IS THERE A CHEF IN THE KITCHEN? (or on the air­craft?)

Financial Mirror (Cyprus) - - FRONT PAGE - FOOD, DRINK and OTHER MAT­TERS with Pa­trick Skinner

These days it’s a ques­tion I ask be­fore go­ing to a restau­rant. I have re­marked on the huge changes in Bri­tish cater­ing (not for the bet­ter) dur­ing my ab­sence in Cyprus from 1991 to 2011. This was im­pressed upon me when look­ing at several ho­tel and restau­rant kitchens where, true, there were grills, fry­ers and ovens, but also a num­ber of stain­less steel tanks wherein bub­bling wa­ter with heated plas­tic bags of pre-pre­pared foods and, nearby, mi­crowave ovens for heat­ing chilled or frozen items.

A ready sup­ply of labour, large premises for chill­ing, the re­quired stor­age and cook­ing equip­ment and the num­ber of staff in­volved were al­right when costs were low, but as they rose, the need to re­duce over­heads and buy pre-pre­pared goods oc­curred.

To see what the “good old days” were like, con­sider this draw­ing of the kitchen of the great­est pop­u­lar restau­rant in Paris in 1820, the Café Riche. who can is a costly and some­times chancy busi­ness – “poach­ing” a chef from a com­peti­tor is com­mon prac­tice. One res­tau­ra­teur I know solved this prob­lem by mak­ing his chef a part­ner.

In the 1980s, we used to go to a 30-seater French restau­rant in south-east Eng­land, where Michel, the chef-pro­pri­etor cooked five nights a week. It was home cook­ing as I would like to be able to do it.

Michel’s kitchen was not much larger than a do­mes­tic one. An eight burner, dou­ble oven gas stove, a big fridge and a walkin larder. The oven he used most was at eye-level and had a faulty door, which didn’t shut eas­ily. Michel would open it, take cooked food out with oven gloves and shove the door with his el­bow. When it didn’t shut, there would be a cry of “Merde!” and a foot would come up and whop it shut.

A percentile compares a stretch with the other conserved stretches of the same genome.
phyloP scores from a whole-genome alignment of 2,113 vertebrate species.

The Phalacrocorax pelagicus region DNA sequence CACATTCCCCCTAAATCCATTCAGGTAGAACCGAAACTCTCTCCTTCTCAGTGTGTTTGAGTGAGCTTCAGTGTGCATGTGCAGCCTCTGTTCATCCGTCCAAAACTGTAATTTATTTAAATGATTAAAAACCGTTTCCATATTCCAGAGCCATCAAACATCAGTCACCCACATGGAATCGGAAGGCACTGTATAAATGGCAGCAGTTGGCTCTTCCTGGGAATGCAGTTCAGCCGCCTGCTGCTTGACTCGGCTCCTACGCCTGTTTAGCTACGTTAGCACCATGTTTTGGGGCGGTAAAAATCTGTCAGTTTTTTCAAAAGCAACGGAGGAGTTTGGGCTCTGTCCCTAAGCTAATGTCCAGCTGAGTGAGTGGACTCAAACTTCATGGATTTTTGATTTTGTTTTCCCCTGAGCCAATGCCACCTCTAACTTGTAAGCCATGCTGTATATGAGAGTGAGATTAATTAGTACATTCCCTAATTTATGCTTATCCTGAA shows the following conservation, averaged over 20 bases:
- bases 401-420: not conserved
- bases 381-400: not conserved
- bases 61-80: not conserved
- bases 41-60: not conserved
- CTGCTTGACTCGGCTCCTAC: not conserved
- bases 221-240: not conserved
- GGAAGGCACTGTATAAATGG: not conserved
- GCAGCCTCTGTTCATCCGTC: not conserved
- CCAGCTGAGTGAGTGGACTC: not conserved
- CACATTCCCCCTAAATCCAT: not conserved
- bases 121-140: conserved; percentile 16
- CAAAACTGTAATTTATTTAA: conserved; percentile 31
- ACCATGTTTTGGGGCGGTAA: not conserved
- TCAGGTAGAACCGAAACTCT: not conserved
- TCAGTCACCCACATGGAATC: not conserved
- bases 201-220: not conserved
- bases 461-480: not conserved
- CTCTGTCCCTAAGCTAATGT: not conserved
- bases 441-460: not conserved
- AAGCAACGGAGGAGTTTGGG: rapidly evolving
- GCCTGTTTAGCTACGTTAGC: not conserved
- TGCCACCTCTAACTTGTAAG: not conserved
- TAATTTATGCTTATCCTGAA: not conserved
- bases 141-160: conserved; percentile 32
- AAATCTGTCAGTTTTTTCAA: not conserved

For ten years we fol­lowed Michel and his wife, Mary, to their three suc­ces­sive lo­ca­tions. They be­came friends. Then one day we were asked to be guests at a spe­cial din­ner at his place. We gen­tly en­quired the rea­son. “It is for my best cus­tomers”, he said, “to thank them for their sup­port these years… be­cause we are sell­ing the restau­rant and re­tir­ing”.

To say we were shat­tered was an un­der­state­ment. On re­flec­tion we thought how clever and how pru­dent Michel and Mary had been to have made enough to re­tire. They sold the premises well, but the new owner’s cook­ing wasn’t in the same league as Michel’s.

I am old enough to have trav­elled in com­fort, in the days when do­ing so was not ex­or­bi­tantly ex­pen­sive. Pull­man trains, for in­stance ( When I had to go about Bri­tain a lot, I went by train and of the to­tal of about 25 such fa­mous “named” trains, I ex­pe­ri­enced well over half. As this pic­ture shows, it was a very com­fort­able way to travel. You ac­tu­ally can sam­ple this very coach to­day, on the “Her­itage” line, the Blue­bell Rail­way in Sus­sex.

These Pull­man trains were run­ning from the 1930s on­wards, so per­haps it isn’t sur­pris­ing to see that the in­te­ri­ors of pas­sen­ger air­craft were not very dif­fer­ent. In the early days of pas­sen­ger air trans­port the well-heeled were the peo­ple who could af­ford to travel and the air­lines made sure they were com­fort­able.

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